Gardening Etcetera: A celebration of the not-so-gloomy midwinter | Local



For gardeners and farmers in colder climates, the winter solstice should be one of the most anticipated days on the calendar. It represents the annual journey from darkness and cold to light and heat. In short, it’s a celebration of the return to spring. For me, it is synonymous with the cultivation of green objects.

In the northern hemisphere, the winter solstice is the longest night and the shortest day of the year. It can be depressing to be in that darkest time, but it used to be a cause for rejoicing as it meant that from then on the sun would show its face longer. For 2021, the winter solstice falls on December 21 and with the disappointing and dry winter so far, I am particularly looking forward to it.

Some studies believe that humans have celebrated the winter solstice since the Neolithic period, which would have been at the end of the Stone Age, around 10,000 years ago. This means that humans understood the movements of the seasons fairly quickly and noticed a pattern! Monuments, such as Stonehenge, are oriented to align with the winter solstice sunset. Other parts of Scotland and Ireland also have monoliths, supporting the theory that these structures were used to ritually capture the sun on this shortest day of the year.

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It’s a wonder how these structures could have been built so long ago to calculate the exact time of the seasonal change, but they do. Not to mention that they also capture the summer solstice. And although the last time Stonehenge was likely used by ancient humans was the Iron Age, the placement of the stones is still pretty accurate.

What’s even more amazing is that many other cultures around the world have also calculated and anticipated the Winter Solstice. Most considered it a season to worship their solar deities. The Incas before the Spanish conquest fasted for three days and then used a mirror to capture the dawn of the solstice sun to start a fire. It has been called many names by these various cultures, but the name

Midwinter is my favorite because it reminds me to use the time for thinking, slowing down, and peaceful interaction with nature itself. In historic times, this was also how the Solstice was treated, although that didn’t mean it wasn’t also a time to get together and feast. And that either for us.

Here are a few ideas gardeners might find particularly appealing to celebrate midwinter. First of all, how about putting amaryllis or white paper bulbs to brighten up your home? Second, make a list of all the plants you might want to grow in the future. Better yet, pull out catalogs of bulbs, tubers and seeds to make you dream of how spectacular your garden will be in summer. If possible, place your catalog orders before January.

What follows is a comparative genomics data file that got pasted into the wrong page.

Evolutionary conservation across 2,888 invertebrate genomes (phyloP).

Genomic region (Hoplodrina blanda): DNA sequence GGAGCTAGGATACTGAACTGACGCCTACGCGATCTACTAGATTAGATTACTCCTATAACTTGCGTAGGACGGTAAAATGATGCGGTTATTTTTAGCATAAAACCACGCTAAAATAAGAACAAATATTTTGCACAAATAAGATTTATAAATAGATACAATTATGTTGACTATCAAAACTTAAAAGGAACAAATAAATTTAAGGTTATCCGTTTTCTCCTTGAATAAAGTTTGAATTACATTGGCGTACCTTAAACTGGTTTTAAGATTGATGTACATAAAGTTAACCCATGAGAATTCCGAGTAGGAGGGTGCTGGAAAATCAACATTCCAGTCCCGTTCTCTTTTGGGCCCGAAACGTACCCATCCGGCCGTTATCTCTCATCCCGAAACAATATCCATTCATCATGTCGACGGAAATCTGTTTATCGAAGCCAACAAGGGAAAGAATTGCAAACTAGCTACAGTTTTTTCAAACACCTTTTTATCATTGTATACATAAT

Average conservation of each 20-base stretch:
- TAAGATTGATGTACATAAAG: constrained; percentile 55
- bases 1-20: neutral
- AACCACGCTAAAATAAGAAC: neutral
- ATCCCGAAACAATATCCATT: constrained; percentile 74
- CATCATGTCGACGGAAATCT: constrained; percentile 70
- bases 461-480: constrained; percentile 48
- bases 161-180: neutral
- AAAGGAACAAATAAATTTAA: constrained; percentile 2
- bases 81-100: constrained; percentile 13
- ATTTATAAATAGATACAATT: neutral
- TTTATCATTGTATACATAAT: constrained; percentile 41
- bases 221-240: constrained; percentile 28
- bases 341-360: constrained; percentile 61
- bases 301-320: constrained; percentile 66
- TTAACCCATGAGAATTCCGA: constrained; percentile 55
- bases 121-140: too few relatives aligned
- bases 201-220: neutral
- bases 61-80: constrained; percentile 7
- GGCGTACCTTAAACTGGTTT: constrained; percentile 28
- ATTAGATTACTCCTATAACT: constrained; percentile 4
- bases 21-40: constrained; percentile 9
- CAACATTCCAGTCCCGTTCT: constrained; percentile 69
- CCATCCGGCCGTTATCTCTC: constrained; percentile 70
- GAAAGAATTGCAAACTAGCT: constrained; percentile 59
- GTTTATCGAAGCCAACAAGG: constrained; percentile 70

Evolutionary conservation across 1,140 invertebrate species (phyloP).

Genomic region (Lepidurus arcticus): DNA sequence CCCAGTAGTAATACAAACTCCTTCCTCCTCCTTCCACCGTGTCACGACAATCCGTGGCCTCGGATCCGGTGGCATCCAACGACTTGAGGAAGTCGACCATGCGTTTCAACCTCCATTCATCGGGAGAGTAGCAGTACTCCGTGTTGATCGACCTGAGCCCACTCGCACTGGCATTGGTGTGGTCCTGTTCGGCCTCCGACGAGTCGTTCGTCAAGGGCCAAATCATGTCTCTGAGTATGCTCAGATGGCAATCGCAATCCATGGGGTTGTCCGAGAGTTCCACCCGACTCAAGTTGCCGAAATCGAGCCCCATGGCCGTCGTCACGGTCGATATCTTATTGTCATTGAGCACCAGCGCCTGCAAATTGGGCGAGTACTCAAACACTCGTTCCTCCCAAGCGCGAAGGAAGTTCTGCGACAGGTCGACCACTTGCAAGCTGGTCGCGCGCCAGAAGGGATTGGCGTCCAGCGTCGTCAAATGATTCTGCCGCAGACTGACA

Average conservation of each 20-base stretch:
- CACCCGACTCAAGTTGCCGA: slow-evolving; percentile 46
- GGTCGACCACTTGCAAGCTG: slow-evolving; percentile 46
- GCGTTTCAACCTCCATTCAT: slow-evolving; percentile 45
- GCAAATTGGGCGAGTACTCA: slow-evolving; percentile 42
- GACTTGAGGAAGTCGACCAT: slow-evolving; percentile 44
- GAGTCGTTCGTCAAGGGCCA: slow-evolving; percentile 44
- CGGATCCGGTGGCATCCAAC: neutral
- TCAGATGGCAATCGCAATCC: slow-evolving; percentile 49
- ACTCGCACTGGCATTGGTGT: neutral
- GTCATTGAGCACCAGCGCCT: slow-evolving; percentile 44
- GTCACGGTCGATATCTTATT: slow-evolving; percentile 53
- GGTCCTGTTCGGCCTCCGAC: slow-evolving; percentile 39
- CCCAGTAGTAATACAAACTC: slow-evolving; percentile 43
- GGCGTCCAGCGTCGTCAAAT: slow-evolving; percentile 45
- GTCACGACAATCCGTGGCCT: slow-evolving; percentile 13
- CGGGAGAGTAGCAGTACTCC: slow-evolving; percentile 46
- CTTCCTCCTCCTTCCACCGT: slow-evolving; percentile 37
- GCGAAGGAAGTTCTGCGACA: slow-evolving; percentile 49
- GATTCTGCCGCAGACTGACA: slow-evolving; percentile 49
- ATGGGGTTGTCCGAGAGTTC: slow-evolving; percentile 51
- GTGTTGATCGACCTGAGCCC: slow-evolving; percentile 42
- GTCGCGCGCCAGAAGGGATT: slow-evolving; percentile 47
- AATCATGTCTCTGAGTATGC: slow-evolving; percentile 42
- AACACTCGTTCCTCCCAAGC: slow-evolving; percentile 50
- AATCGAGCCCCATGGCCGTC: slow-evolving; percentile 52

Mapping my spring and summer plantings is one of my favorite mid-winter activities. Or at least that’s right after going over the seeds I collected in the fall and deciding who to share them with. For the really ambitious, a seed swap in the middle of winter would be a wonderful holiday. Some mundane but no less important tasks are mulching any flower beds that you may have missed in the fall, cleaning up any seeds you have kept and storing them away from rodents, and finally, polishing and sharpening your tools.

A final tradition, I would say, that bear emulation comes from Japan, where the solstice is called Toji and is considered a holy time for farmers. They welcome the return of the sun, essential to their harvests, by lighting bonfires and having a feast of rice and red beans. Every December 22, Mount Fuji is lit with these pockets of light to encourage the sun.

With the hustle and bustle of the November and December holidays, it’s always good for me to remember the midwinter tradition – a tradition that humans have held for eons – and that is to slow down, to do the point and remember that there are lighter days to come. Truly, there is light after darkness. Through the darkness there is again a path to the light.

Jackee Alston has been gardening and cultivating in the Flagstaff and Verde Valleys since 2005 and 2015, respectively. She is co-editor of the section Gardening, Etc., Maître Jardinière Coconino, founder of Grow Flagstaff! Seed Library, Development Specialist for the Rocky Mountain Seed Alliance, children’s author, and mother of three remarkable humans. She honors those whose land she now inhabits, including the Hohokam, Hopi, Western Apache, Pueblo, and Dine peoples.


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